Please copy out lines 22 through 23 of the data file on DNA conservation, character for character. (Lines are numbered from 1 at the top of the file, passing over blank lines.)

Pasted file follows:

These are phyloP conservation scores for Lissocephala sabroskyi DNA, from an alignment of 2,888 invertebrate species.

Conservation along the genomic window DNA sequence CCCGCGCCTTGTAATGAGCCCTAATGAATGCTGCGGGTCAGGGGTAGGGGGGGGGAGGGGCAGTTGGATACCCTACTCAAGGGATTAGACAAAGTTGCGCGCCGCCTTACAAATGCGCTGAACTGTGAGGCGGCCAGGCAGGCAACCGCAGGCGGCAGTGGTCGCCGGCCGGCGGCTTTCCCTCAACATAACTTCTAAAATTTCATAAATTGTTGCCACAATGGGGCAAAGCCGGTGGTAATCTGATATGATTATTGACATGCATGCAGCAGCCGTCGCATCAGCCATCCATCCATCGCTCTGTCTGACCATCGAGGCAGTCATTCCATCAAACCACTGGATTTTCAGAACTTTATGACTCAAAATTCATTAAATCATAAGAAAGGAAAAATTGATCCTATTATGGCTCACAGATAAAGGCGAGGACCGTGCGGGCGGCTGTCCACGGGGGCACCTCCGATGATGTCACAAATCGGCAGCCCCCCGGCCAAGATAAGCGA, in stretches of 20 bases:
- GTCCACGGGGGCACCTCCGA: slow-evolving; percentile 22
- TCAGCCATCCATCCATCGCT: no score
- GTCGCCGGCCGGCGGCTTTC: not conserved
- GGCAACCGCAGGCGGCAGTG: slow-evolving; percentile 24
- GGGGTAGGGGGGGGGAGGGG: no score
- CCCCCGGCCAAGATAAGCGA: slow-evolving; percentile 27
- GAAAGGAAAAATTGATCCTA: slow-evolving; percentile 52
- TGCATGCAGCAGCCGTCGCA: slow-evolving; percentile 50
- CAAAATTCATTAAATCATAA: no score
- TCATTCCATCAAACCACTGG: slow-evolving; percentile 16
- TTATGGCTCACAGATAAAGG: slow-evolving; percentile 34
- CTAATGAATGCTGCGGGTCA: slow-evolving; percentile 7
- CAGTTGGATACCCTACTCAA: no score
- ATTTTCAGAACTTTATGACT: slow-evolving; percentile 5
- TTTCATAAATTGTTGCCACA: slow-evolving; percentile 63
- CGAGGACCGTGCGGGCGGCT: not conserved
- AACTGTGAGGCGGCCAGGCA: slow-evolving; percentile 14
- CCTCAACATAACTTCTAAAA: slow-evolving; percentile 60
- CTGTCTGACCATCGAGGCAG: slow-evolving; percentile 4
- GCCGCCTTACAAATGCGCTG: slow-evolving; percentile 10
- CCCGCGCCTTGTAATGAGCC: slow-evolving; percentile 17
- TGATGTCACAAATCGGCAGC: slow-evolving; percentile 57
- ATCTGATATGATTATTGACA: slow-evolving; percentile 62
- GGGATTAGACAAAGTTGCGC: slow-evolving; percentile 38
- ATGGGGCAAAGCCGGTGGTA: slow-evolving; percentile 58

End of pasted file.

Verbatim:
- GCCGCCTTACAAATGCGCTG: slow-evolving; percentile 10
- CCCGCGCCTTGTAATGAGCC: slow-evolving; percentile 17